Through a study supported by a FAER Research Fellowship Grant, Catherine L. Chen, MD, MPH, Resident Physician, Research Scholar, Department of Anesthesia and Perioperative Care, University of California San Francisco, examined unnecessary preoperative testing before cataract surgery, which is the safest and most common elective surgery among Medicare patients. The study assessed physician adherence to preoperative testing guidelines, examined costs from potentially unnecessary testing and aimed to “identify patient and health system characteristics associated with potentially unnecessary testing.” The results of the study were published in the New England Journal of Medicine.
“This research sheds light on preoperative testing and how we might improve care in the future,” J.P. Abenstein, MSEE, MD, President of the American Society of Anesthesiologists, said in an ASA news release about the study. “We know that over-testing is expensive, but it can also be harmful if it leads to overtreatment or causes complications. FAER and Dr. Chen should be commended for their important work on this topic.”
Dr. Chen’s study not only has significance to helping reduce Medicare spending while maintaining health care quality. It also holds importance to anesthesiology as a medical specialty and to Dr. Chen’s own academic career development, an important aspect of FAER grant funding.
Importance to Health Care Delivery and Quality
“Our study shows that routine preoperative testing still occurs in Medicare patients undergoing cataract surgery, one of the safest surgical procedures being performed today,” Dr. Chen said. “This testing continues even though the major professional societies have agreed for more than a decade that routine testing doesn’t improve outcomes from this surgery. Therefore, Medicare spending on routine preoperative testing in cataract patients is an area in which we can safely cut costs without compromising on health care quality.”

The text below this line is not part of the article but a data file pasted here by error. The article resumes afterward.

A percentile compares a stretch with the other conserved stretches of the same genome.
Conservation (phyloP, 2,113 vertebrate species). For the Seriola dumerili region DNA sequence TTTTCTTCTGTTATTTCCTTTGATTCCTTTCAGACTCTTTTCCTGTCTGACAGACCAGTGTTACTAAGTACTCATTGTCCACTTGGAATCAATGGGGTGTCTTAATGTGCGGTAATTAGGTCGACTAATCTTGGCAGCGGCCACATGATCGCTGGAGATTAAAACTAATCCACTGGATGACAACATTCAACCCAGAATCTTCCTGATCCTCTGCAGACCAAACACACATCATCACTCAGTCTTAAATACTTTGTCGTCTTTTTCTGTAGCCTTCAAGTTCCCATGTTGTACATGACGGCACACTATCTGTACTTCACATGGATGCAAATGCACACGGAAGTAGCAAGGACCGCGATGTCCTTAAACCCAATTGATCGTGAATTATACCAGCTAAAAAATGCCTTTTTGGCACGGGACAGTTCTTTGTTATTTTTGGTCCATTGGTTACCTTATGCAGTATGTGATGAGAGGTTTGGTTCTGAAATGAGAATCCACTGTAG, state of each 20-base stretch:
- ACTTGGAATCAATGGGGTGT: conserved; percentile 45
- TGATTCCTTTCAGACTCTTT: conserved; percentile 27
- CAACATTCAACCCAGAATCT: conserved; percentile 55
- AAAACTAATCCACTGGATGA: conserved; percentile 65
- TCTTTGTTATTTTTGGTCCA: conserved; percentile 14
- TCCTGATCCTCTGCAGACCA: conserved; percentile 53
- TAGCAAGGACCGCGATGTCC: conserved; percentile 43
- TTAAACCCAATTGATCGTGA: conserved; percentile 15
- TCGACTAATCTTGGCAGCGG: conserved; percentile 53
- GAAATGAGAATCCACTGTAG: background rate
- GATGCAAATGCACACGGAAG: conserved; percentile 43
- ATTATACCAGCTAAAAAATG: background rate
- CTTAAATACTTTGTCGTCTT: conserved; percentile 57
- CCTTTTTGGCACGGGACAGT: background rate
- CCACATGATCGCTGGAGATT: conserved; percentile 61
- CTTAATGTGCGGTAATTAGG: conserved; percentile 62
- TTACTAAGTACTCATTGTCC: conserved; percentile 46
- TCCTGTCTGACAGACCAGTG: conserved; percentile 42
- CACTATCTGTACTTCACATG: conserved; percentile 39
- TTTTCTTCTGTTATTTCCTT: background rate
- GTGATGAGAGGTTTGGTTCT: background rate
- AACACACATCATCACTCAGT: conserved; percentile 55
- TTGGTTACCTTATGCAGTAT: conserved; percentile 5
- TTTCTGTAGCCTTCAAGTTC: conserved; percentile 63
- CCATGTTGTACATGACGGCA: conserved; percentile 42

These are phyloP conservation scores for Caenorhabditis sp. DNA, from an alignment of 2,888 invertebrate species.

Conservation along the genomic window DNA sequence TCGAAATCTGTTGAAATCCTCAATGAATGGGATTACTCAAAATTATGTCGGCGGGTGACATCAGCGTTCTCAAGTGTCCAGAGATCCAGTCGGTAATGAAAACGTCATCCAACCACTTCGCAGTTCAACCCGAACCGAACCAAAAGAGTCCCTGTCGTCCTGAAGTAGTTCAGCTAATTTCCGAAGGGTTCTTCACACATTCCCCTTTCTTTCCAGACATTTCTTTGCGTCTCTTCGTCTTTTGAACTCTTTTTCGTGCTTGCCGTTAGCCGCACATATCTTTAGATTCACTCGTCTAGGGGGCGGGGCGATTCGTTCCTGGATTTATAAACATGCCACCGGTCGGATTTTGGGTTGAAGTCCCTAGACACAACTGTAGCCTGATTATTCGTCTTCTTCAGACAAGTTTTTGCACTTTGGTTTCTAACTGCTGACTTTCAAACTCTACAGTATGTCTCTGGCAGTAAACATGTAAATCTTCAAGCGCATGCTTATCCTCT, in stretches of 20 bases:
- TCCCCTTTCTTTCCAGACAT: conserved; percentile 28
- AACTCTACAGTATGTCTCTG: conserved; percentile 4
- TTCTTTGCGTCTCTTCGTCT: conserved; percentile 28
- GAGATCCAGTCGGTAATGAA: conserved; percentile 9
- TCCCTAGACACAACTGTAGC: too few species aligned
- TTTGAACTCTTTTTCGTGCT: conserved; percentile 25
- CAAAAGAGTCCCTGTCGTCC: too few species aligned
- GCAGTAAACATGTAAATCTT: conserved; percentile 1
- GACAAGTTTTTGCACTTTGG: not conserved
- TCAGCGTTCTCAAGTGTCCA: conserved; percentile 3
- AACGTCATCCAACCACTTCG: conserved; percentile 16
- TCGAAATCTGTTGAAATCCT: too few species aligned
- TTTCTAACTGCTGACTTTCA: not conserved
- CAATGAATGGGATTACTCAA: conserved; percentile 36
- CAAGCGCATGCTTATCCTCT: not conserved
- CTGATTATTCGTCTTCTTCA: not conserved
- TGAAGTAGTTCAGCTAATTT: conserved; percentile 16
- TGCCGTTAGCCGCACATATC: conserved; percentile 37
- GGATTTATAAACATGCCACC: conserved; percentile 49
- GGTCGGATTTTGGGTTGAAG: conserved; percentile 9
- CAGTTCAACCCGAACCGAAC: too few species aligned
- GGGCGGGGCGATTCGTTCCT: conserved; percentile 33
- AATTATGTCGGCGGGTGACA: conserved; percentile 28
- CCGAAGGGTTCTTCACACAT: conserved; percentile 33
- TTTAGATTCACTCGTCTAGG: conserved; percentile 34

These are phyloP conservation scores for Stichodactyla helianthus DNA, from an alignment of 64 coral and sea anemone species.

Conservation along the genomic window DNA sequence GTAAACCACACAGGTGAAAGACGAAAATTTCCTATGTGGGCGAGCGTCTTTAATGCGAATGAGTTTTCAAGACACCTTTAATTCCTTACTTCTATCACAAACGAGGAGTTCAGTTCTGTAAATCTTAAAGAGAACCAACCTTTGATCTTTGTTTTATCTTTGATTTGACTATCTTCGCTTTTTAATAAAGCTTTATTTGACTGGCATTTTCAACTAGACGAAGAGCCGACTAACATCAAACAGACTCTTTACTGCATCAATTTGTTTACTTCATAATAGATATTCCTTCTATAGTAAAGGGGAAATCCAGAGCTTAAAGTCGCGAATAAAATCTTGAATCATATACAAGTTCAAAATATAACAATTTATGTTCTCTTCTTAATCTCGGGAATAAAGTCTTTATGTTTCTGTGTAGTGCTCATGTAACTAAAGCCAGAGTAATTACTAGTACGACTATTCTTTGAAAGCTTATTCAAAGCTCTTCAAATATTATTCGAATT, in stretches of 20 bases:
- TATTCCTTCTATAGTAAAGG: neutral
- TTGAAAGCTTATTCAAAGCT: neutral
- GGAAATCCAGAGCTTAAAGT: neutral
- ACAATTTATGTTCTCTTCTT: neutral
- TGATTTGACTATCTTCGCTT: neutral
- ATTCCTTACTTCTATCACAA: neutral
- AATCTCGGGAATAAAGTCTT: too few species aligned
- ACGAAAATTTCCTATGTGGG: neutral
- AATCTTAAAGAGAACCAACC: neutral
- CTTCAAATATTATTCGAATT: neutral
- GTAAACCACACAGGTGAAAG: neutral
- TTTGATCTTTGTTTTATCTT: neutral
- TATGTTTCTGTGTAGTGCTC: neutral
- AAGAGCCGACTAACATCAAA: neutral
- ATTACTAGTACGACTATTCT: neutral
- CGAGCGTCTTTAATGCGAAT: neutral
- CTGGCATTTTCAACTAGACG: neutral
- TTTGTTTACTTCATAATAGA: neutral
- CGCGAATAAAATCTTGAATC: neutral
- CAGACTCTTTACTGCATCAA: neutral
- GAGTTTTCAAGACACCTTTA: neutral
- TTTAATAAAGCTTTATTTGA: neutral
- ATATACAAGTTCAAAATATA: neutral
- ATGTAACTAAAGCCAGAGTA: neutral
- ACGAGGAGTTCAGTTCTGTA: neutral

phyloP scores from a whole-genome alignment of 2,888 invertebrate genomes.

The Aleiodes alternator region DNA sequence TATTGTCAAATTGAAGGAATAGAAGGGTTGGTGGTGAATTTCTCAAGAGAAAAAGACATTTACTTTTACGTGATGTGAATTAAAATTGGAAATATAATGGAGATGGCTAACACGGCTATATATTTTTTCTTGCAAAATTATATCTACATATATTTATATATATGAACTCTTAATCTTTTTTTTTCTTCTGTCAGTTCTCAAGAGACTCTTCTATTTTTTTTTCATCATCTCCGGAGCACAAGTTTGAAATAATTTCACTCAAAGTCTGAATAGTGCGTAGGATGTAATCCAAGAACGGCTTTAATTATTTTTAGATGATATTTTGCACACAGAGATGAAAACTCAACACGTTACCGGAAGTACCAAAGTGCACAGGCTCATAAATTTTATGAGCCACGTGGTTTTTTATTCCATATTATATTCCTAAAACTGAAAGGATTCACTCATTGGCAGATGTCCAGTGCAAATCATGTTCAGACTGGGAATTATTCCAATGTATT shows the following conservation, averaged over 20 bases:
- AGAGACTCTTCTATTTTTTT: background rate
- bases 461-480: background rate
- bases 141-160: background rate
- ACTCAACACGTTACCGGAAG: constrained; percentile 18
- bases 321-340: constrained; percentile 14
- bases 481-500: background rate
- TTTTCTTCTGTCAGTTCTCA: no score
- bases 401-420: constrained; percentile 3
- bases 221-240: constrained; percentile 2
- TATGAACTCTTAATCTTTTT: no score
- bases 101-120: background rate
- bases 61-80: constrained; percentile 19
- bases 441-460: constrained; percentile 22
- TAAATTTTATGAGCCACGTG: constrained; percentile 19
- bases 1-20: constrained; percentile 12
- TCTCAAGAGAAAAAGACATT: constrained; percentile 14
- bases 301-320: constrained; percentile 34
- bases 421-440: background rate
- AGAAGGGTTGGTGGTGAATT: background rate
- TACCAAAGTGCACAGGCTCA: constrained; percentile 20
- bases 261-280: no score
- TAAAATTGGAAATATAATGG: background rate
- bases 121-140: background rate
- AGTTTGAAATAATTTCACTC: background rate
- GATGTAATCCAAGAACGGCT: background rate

One compelling finding was that preoperative testing varied widely among physicians. It was more strongly associated with an individual physician’s practice patterns rather than patient characteristics such as age or illnesses. “Payers like Medicare could use this study to potentially target any interventions to the groups of physicians who are ordering more tests, rather than all physicians across the board,” she said. “However, I hope this study will encourage physicians to examine their own practice and spur behavior change from within, rather than in response to external forces.”
Importance to Anesthesiology
Anesthesiologists not only have an important role on the care team for cataract surgery, but also in the research being done to improve surgical outcomes and reduce costs.
“This study serves as an example of how anesthesiologists can use health services research to contribute to the conversation about maintaining high quality healthcare while reigning in unnecessary healthcare spending,” Dr. Chen said. “In addition to the specific findings related to preoperative testing in cataract surgery patients, I hope readers will appreciate that there are opportunities to use administrative data beyond just the descriptive studies you typically see. … These findings have practical implications and can have an immediate impact on the way we care for our patients.”
Importance to Academic Career Development
“The FAER Research Fellowship Grant was one of the keys to my early success, especially because I was able to obtain this grant while I was still a resident,” says Dr. Chen, who plans to stay at UCSF as a T-32 post-doctoral fellow after completing her residency. “The FAER grant covered all the costs to purchase the Medicare dataset and the statistical consulting services I used to complete this research study. I definitely would not have been able to publish my results in such a prestigious journal if I had not had the financial support from FAER to pursue my research in the first place.”